Denver story touts C&D advances.A feature in the Denver Post has put the spotlight on the active building and demolition-related recycling market in Colorado. The feature, which ran in the newspaper on Tues., March 16, mentioned the re-use of materials as well as the massive concrete recycling When structures made of concrete are to be demolished, concrete recycling is an increasingly common method of disposing of the rubble. Concrete debris was once routinely shipped to landfills for disposal, but recycling has a number of benefits that have made it a more attractive project taking place at the former Stapleton Airport in Denver.
The article's author noted that major projects are often done after cost-benefit analyses determine the wisdom of the procedure, while other recycling and reuse reuse - Using code developed for one application program in another application. Traditionally achieved using program libraries. Object-oriented programming offers reusability of code via its techniques of inheritance and genericity. applications may be performed either for profit or by those who simply hate to see useful objects enter a landfill.
The Used Building Materials Building materials used in the construction industry to create .
These categories of materials and products are used by and construction project managers to specify the materials and methods used for . Association, which is based in nearby Boulder, Colo., was consulted as a source for the feature story, as was Arvada, Colo.-based aggregates recycler Recycled Materials Co. (RMC RMC Royal Military College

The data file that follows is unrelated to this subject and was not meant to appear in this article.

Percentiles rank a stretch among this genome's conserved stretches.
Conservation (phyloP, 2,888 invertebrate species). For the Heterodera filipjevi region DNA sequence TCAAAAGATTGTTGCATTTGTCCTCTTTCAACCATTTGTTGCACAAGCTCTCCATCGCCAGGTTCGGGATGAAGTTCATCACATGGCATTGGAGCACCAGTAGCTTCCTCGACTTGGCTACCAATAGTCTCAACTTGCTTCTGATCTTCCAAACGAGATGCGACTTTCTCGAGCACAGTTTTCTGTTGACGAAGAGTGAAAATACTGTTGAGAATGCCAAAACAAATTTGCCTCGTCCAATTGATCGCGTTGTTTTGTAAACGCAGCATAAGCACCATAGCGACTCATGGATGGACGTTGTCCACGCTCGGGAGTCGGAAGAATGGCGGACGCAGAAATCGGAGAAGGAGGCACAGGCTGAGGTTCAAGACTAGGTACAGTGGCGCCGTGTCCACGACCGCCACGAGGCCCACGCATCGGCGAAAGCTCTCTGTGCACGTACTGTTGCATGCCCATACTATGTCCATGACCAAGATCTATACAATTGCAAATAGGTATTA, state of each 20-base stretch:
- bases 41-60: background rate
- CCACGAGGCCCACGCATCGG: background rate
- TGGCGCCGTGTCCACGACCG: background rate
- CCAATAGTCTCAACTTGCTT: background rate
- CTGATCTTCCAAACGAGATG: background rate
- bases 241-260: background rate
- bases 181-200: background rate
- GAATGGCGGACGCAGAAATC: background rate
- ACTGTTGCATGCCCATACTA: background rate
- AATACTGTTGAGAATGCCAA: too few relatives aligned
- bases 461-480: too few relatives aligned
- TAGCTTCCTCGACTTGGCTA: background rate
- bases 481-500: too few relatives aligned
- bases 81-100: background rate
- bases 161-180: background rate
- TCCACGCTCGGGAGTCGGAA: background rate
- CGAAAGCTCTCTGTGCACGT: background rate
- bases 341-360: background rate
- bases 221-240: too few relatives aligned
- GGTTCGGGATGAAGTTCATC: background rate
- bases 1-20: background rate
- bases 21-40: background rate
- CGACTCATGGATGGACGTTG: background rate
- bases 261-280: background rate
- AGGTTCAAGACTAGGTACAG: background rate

RMC Radio Monte Carlo
RMC Randolph-Macon College (Ashland, Virginia)
RMC Regional Medical Center
RMC Robert Morris College (Illinois)
RMC Rocky Mountain College ). RMC is a member of the Construction Materials Recycling Association (CMRA CMRA Commercial Mail Receiving Agency
CMRA Construction Materials Recycling Association
CMRA Central Motorcycle Roadracing Association
CMRA Capital Market Risk Advisors, Inc. ) and was featured in a profile story in this magazine in the Nov.-Dec. 2002 edition. ("The Urban Quarry," Nov.-Dec. 2002 C&D Recycler, p. 12).
The feature noted that major projects such as the one at Stapleton have involved millions of dollars and large amounts of material and have secured the involvement of major real estate developers such as Forest City Enterprises of Cleveland, the lead developer on the Stapleton project.
At the other end of the spectrum, used building supply companies such as ReSource 2000 of Boulder are portrayed for their ability to re-use cabinets and smaller fixtures.
The U.S. EPA's Ken Sandler, who authored a piece on deconstruction deconstruction, in linguistics, philosophy, and literary theory, the exposure and undermining of the metaphysical assumptions involved in systematic attempts to ground knowledge, especially in academic disciplines such as structuralism and semiotics. for this magazine last year ("Deconstructing an Industry," July-Aug. 2003 C&D Recycler, p. 22), is quoted in the story as saying that both the private and the public sectors are beginning to pay more attention to the 130 million tons of scrap and debris generated each year in the U.S. at construction and demolition sites.
As noted in C&D Recycler in late 2002, the Stapleton project is expected to yield 6 million tons of recycled aggregate materials from old runways, taxiways and parking lots. The former airport is being redeveloped as an entirely new Denver neighborhood with a mix of residential, retail and commercial buildings.
The efforts of companies such as ReSource 2000 and the Denver chapter of Habitat for Humanity Habitat for Humanity, nonprofit ecumenical Christian organization that enables low-income people to own affordable, livable housing. Headquartered in Americus, Ga., it was founded in 1976 by businessman Millard Fuller and his wife. , meanwhile, focus on reselling doors, windows, cabinets and other re-usable items salvaged from demolition and renovation sites.